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Wonkette Book Club Part 3: Hot And Cold Running Crises
Kim Stanley Robinson's The Ministry For The Future, Week 3
Our summer Book Club reading of Kim Stanley Robinson's 2020 climate novel, The Ministry for the Future , continues, and we're now into the real globe-hopping parts of the novel, with chapters set in India, San Francisco, Antarctica, Davos, several refugee camps, a nameless drought-stricken city where the military trucks in water from desalination plants somewhere, and of course Zurich, where the Ministry for the Future is located. We learn that California is largely carbon neutral, working toward carbon negative, and that the state is trying to balance out drought years and flood years by trying to recharge groundwater with every bit of floodwater it can. (The bit about the paleo valleys in the Central Valley, where ancient riverbeds make the ground friendlier to percolating floodwater into the aquifers, is real science stuff.)
Let's continue our discussion!
A few questions that occur to me, in no particular order:
1) In the Davos chapter (39), Robinson gives us an absolute shitheel of an unreliable narrator, who insists that not a single bit of the lefty propaganda from the conference's captors sunk in, so "effect of this event on the real world: zero! So fuck you!"
It's a neat set-piece, and of course we're left to wonder what, if anything, the takeover of Davos may actually have accomplished. Are the bloated plutocrats likely to get anything more out of being held captive than a great story to tell at the club? "We will be interested to watch what you do with the rest of your lives," the captors say. Whaddya think they'll see the Davos crowd do?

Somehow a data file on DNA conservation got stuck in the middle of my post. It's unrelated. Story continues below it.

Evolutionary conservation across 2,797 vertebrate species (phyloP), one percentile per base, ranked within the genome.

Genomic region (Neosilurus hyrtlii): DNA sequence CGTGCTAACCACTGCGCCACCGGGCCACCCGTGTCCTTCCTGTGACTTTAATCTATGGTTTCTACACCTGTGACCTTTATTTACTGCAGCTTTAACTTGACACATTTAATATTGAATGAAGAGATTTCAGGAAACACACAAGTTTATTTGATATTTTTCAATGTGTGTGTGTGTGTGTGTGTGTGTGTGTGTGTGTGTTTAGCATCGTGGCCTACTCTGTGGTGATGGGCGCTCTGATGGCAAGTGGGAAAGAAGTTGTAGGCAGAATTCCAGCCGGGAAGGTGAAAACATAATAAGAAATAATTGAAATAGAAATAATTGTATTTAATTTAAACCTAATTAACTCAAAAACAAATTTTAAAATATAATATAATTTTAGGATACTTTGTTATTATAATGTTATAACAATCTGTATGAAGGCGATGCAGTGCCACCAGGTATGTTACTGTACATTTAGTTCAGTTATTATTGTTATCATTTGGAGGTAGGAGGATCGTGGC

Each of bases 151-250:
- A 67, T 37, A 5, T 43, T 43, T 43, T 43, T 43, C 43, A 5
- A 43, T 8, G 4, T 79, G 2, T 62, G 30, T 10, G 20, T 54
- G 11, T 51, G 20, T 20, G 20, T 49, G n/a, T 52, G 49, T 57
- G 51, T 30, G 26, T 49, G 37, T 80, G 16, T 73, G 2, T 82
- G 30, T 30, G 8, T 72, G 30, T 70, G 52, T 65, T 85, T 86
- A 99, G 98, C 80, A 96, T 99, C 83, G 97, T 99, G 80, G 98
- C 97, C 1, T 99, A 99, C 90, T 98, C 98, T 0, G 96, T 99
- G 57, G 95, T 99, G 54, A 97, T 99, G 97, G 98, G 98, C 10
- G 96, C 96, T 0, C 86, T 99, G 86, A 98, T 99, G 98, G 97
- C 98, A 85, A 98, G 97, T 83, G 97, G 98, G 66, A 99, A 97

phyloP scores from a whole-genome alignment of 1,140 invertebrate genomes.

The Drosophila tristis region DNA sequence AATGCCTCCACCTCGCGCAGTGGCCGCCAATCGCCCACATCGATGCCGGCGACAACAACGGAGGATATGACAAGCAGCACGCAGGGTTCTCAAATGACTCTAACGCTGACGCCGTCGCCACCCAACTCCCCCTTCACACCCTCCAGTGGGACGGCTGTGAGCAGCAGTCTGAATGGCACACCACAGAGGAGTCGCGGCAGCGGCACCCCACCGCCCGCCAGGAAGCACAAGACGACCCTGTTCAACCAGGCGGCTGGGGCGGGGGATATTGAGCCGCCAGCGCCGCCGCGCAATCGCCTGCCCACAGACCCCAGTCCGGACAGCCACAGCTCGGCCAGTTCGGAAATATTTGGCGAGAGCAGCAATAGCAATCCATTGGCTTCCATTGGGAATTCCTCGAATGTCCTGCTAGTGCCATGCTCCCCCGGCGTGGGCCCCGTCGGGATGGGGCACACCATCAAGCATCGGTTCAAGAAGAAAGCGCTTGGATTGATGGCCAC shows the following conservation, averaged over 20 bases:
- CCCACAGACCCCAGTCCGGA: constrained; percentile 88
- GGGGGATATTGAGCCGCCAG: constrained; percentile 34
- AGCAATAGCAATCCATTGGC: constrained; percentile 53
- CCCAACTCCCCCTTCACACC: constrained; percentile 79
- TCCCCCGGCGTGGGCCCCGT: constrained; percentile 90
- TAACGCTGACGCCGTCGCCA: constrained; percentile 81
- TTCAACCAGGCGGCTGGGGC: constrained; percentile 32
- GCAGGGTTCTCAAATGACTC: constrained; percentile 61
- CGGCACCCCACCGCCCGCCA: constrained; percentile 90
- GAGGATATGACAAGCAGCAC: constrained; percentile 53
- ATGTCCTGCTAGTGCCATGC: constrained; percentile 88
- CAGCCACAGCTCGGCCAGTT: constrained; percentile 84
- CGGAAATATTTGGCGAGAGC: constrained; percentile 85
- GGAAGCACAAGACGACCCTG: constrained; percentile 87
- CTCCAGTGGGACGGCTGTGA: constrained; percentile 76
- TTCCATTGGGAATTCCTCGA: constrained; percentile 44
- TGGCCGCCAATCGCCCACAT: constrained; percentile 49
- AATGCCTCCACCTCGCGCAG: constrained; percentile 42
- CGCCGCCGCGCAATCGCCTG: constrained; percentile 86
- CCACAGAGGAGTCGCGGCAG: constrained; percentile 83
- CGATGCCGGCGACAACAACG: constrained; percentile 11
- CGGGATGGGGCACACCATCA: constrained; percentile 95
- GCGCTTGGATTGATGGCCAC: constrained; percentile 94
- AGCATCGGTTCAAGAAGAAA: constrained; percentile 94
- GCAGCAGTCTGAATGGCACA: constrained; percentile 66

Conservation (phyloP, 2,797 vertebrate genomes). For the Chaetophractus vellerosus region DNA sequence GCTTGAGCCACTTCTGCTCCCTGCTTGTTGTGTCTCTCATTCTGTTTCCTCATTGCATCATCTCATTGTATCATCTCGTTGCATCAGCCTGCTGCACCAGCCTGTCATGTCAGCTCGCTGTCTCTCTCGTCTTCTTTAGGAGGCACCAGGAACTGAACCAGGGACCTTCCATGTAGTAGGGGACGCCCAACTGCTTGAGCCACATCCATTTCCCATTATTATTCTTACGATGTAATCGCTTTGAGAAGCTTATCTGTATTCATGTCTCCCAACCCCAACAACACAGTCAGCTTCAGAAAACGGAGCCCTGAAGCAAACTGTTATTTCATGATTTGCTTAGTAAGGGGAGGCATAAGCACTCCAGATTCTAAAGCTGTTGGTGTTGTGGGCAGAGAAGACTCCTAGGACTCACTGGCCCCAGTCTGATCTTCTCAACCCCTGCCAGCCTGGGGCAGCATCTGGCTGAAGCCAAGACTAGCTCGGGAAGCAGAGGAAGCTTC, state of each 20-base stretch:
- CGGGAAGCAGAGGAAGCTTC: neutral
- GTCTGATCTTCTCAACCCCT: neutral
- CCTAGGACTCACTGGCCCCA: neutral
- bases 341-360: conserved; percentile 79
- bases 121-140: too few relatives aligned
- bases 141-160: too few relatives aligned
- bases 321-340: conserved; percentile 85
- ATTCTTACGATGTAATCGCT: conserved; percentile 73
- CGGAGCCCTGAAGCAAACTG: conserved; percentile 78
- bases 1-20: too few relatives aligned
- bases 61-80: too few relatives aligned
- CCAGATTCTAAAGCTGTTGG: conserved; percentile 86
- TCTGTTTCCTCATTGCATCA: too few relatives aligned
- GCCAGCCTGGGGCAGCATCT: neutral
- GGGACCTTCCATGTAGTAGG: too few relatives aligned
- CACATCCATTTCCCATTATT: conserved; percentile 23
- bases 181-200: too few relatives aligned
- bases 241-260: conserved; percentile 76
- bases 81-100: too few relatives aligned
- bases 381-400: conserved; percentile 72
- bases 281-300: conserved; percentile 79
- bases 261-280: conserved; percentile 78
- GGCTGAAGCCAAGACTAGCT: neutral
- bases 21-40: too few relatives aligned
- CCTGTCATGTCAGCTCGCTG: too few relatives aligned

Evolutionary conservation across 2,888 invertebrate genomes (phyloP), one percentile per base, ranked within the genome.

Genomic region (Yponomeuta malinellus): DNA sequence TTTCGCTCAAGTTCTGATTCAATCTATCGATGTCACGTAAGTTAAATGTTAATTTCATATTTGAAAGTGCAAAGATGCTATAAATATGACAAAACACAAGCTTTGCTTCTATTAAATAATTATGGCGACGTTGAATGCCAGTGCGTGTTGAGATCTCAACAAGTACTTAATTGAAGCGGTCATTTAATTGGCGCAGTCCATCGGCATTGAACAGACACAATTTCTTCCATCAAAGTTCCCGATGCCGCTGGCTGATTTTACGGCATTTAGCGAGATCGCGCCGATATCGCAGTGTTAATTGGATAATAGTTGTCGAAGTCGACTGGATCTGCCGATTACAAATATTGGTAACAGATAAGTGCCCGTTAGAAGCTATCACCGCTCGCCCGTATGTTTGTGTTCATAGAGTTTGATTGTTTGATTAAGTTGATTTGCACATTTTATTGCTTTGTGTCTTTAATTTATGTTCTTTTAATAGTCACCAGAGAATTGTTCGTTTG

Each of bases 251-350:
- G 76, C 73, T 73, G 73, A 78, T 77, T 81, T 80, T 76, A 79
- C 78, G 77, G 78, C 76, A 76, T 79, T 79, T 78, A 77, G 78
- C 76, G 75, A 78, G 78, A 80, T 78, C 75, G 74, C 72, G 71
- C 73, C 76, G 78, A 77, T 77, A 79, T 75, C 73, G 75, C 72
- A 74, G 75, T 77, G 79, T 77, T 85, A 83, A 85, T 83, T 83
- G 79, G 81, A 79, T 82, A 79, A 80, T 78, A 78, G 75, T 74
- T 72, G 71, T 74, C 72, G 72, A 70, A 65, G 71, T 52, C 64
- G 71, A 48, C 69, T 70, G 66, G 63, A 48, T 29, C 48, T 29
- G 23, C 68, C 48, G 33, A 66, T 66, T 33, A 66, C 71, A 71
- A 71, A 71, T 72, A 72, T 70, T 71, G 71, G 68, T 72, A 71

However much I might love for Joe Manchin to be subjected to the reeducation program, for instance, I can't see anything getting through to him. But what would? (No, detailed fantasies about visits from the Children of Kali still not allowed in the comments, either).
2.) What do you think of the various climate mitigation strategies that are starting to be rolled out, especially the Antarctic glacier-slowing scheme and the innovations in India? I for one am pro-airship.
3) A report from Arizona's Department of Water Resources this week found that there's not enough groundwater under the Phoenix metro area to meet expected demand in the next century, which could finally put the brakes on developments in the outlying suburbs. ( Washington Post gift link ) This is more of a comment than a question.
4) What the hell is Mary's fascination with Frank about? Stockholm Syndrome, two characters in a not quite dialectical opposition, or ...? And what do you think of poor fucked-up Frank, for that matter?
5) Other. You're smart people, talk about the book and climate!
I'll be checking in all weekend to see how the discussion goes. I'm really jazzed about the interest this book has generated!
For next week, let's read Chapters 51 through 69 (nice) because most of us here are 12 years old anyway.
As always: if you haven't read the book or finished the "assigned" reading, always feel free to join the conversation. It's not a class and there won't be a quiz. Also, no worries about spoilers, since for the most part this is an idea-driven book, not a plot-driven one.
The one rule I am going to enforce strictly for this post is that, to keep the conversation focused, I will remove any off topic comments and ask you to save 'em for the open thread in less than a half hour, yeesh, hold your water please. I'd honestly like to keep the conversation going all weekend, and if you wanna come back and say more, please do so!
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